To show that humans are capable of

formal reasoning at all, Griggs & Cox (1982) devised a version of the Wason selection task which uses a

real-world example instead of an abstract task.

Again, you are presented with four cards (shown below). Each of them has the name of a

drink on one side, and a number (age of a person) on the other. You are told the following rule:

If a person drinks beer, (s)he has to be over 21 years old.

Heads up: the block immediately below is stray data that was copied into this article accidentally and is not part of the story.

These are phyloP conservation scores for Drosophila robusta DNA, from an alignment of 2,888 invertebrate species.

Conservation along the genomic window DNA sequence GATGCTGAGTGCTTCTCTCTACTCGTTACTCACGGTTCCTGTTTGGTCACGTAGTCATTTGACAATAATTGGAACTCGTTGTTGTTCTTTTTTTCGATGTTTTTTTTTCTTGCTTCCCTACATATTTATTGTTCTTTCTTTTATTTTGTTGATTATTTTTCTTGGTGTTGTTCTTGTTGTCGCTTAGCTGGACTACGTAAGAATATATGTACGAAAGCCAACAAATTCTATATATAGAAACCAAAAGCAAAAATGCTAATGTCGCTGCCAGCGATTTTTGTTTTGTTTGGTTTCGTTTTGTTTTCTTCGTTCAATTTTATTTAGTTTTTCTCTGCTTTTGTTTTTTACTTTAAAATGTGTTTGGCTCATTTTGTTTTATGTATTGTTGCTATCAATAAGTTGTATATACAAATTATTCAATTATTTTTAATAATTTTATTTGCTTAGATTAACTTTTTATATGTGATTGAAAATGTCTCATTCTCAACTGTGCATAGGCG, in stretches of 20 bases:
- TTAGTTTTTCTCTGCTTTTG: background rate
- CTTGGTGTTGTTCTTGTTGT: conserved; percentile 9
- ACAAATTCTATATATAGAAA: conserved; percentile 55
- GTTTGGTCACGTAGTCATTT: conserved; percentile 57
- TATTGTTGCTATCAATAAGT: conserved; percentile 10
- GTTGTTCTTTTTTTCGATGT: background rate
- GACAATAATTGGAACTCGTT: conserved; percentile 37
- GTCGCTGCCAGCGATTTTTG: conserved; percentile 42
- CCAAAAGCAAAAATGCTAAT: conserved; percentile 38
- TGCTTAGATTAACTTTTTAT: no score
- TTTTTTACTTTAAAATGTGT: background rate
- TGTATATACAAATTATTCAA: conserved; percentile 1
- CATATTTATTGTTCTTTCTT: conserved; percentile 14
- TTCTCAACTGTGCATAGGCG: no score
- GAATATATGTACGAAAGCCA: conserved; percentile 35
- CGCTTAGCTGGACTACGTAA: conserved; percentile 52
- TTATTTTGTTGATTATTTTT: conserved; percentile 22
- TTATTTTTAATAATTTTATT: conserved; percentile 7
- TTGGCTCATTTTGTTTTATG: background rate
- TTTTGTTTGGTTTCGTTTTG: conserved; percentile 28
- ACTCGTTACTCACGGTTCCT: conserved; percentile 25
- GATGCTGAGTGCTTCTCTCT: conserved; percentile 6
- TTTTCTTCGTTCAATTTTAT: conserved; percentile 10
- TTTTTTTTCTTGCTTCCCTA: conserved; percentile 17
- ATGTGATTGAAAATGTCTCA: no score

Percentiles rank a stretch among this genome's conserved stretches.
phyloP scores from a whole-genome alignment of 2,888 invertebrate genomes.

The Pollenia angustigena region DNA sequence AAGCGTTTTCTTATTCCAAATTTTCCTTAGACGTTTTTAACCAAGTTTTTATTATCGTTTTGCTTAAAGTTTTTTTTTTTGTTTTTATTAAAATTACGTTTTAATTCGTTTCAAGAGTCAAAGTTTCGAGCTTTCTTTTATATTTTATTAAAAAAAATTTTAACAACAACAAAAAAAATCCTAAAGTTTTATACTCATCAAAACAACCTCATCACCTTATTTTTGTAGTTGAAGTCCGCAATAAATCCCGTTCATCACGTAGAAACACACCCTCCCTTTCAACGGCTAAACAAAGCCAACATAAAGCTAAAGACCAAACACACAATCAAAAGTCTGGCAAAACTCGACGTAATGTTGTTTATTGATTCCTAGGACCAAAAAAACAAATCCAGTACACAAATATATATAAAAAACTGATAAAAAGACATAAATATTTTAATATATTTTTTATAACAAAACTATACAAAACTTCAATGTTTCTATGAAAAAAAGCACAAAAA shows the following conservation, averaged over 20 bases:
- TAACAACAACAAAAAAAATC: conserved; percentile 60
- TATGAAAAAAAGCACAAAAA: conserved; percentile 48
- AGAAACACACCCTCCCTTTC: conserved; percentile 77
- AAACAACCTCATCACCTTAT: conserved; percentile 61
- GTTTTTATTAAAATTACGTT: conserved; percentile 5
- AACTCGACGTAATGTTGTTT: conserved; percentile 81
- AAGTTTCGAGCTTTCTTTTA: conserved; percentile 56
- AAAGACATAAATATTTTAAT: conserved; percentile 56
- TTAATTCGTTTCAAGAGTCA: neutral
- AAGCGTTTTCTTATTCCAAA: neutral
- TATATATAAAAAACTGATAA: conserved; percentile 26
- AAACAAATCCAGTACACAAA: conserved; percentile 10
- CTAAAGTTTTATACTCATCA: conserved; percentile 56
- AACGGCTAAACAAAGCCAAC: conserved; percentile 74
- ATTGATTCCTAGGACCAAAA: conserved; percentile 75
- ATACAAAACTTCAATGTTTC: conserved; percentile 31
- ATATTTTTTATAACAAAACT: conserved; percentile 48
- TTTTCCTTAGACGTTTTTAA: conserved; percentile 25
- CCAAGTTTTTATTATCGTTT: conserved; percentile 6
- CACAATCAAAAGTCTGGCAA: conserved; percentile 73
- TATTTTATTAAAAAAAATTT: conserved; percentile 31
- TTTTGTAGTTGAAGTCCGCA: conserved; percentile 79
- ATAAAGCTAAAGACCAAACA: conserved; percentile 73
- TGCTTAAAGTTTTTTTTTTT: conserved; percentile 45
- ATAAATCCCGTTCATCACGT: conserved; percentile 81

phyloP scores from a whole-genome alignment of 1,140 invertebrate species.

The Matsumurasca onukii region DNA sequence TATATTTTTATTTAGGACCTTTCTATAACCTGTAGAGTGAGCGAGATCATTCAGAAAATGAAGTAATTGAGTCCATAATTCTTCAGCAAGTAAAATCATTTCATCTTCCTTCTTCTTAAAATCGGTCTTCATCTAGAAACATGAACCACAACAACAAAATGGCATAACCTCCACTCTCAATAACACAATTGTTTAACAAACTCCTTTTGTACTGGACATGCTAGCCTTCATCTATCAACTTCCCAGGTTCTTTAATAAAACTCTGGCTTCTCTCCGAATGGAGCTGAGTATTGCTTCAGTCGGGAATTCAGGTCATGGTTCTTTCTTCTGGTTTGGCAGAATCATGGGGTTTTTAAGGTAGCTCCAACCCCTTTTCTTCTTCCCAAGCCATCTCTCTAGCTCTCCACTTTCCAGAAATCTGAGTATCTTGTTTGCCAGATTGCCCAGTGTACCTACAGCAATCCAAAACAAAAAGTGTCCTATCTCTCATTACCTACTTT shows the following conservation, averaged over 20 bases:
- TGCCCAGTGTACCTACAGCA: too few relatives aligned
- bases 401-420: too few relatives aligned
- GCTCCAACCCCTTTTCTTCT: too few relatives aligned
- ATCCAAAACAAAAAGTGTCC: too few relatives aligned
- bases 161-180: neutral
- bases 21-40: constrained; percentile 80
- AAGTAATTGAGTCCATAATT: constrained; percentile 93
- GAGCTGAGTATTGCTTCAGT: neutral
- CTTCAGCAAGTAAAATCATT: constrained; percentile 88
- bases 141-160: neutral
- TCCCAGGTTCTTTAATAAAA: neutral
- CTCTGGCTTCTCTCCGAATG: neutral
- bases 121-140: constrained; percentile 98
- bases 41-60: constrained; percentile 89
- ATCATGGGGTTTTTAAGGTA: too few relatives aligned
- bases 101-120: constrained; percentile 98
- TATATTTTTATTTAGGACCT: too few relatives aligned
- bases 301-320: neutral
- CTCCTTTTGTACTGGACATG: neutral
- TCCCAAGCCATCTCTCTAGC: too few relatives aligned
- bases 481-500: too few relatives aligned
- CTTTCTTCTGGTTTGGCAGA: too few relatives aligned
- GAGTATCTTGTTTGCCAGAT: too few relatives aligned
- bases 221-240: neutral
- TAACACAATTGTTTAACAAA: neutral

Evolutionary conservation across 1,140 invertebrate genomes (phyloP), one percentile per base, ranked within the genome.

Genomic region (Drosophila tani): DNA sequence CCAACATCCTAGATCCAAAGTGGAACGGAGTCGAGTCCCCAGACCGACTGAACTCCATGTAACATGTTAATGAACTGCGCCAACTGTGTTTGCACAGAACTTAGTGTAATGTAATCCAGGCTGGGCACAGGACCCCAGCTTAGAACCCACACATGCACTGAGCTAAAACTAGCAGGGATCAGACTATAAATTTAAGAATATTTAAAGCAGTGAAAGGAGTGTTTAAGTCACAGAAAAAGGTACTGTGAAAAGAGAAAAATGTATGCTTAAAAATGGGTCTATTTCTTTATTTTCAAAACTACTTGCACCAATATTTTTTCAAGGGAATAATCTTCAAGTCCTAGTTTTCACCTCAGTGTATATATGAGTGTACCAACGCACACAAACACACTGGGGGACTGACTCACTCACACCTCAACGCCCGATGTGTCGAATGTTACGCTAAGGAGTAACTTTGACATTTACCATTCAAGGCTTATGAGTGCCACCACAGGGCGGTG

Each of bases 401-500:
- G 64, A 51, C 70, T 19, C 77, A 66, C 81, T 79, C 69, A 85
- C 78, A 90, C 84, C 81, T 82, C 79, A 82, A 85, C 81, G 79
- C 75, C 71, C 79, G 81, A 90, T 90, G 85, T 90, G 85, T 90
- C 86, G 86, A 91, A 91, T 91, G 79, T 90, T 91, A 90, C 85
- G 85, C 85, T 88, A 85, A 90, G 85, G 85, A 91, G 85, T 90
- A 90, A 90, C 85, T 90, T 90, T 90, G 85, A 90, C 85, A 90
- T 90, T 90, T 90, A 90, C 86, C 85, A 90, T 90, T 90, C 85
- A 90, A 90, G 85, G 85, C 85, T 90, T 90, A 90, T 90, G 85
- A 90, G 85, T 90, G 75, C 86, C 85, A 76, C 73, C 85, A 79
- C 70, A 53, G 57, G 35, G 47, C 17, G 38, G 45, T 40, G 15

-------- -------- -------- ---------
| | | | | | | |
| Beer | | Cola | | 23 | | 16 |
| | | | | | | |
-------- -------- -------- ---------

Now, which of the cards would you turn over to check whether the rule is correct?

Most people find this task much easier than the original Wason Selection Task. (The answer is, of course, to turn over the cards with Beer and 16). The tasks are essentially the same, but real-world thinking simplifies the reasoning enormously.